When discussing employment termination, New York adheres to the “employment-at-will” doctrine, a widely accepted principle in many US states. Under this doctrine, employers have the right to terminate employees within legal boundaries. However, specific groups of employees are shielded by “protected contracts,” often provided by labor unions, safeguarding them against unjustifiable termination.
Furthermore, termination can be deemed unlawful in certain circumstances, including cases involving discrimination based on personal characteristics, reporting illegal activities in certain contexts, engaging in legitimate political activities, filing a disability claim, or taking state-mandated leaves of absence.
Turning to the matter of final wage payments, two distinct scenarios emerge. In legal terminations, any outstanding wages are required to be remunerated on the usual payday. In cases where in-person collection is not feasible, employees retain the right to request the payment to be sent by mail, which the employer must accommodate. In situations of voluntary resignation, the norm is to offer a two-week notice for contract termination, with wages distributed on the regular payday. Here are more details on Termination Laws in New York.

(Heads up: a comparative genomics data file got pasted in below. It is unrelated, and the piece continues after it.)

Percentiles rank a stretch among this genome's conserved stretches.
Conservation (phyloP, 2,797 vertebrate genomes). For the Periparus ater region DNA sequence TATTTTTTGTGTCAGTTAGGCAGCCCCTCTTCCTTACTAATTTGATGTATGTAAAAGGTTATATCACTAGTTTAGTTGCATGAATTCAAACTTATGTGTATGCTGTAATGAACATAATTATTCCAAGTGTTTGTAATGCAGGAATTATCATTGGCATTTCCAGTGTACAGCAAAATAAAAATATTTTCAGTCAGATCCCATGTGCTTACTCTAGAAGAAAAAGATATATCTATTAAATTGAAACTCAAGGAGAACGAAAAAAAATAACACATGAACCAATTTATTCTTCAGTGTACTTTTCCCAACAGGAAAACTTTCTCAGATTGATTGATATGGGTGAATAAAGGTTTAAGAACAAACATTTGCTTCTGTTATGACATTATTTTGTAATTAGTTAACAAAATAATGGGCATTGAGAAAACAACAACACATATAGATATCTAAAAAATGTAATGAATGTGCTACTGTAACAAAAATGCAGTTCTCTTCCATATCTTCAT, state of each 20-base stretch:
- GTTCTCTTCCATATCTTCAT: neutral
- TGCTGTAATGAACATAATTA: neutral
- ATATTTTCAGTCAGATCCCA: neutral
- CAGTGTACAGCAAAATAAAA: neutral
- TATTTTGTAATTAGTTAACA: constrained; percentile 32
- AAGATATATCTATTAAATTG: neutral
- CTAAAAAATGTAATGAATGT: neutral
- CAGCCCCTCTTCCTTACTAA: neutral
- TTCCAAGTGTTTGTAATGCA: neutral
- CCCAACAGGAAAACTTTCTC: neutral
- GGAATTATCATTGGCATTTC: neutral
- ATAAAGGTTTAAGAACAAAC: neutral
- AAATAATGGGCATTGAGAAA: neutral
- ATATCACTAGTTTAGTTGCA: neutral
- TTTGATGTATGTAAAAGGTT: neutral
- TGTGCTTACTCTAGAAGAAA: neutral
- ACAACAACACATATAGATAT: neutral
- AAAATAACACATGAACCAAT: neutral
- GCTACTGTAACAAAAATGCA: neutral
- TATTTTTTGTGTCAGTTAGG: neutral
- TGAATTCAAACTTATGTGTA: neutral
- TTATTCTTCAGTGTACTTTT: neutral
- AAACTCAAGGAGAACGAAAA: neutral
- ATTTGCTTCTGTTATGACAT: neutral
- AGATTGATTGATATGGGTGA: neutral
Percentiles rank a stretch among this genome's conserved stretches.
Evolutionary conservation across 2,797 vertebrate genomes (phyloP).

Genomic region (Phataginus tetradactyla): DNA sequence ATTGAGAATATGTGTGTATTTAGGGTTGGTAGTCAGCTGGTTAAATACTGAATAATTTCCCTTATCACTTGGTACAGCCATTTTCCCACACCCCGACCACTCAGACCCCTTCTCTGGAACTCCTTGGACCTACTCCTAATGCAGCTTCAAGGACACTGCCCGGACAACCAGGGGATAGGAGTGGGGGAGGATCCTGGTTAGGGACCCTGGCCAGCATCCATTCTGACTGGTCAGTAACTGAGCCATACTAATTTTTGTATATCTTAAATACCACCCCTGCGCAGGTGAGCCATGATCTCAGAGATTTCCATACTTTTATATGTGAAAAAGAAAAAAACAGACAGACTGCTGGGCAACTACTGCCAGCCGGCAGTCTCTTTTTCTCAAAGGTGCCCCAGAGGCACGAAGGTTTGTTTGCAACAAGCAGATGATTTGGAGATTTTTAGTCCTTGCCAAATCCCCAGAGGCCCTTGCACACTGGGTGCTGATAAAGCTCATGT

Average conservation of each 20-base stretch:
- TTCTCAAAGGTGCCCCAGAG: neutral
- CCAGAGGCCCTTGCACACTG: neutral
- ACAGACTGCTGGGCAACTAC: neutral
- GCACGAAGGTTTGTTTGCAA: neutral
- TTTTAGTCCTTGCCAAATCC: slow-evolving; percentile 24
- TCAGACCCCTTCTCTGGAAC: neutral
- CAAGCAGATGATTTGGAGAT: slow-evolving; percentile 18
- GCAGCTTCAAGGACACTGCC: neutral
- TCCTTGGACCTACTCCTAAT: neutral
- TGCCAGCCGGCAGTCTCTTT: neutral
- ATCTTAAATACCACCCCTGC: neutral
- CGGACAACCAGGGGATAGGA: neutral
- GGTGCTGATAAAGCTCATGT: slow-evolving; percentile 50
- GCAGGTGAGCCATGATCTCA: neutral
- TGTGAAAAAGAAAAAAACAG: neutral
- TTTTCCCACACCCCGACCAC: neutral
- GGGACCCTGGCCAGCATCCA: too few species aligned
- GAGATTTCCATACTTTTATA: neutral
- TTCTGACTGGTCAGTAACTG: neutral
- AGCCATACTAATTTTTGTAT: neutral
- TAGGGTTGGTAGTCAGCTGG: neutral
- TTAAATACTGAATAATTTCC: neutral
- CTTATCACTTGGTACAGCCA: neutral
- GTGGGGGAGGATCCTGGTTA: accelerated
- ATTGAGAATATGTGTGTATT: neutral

Learn more about New York Labor Laws through our detailed guide.
Important Cautionary Note
When making this guide we have tried to make it accurate but we do not give any guarantee that the information provided is correct or up-to-date. We therefore strongly advise you seek advice from qualified professionals before acting on any information provided in this guide. We do not accept any liability for any damages or risks incurred for use of this guide.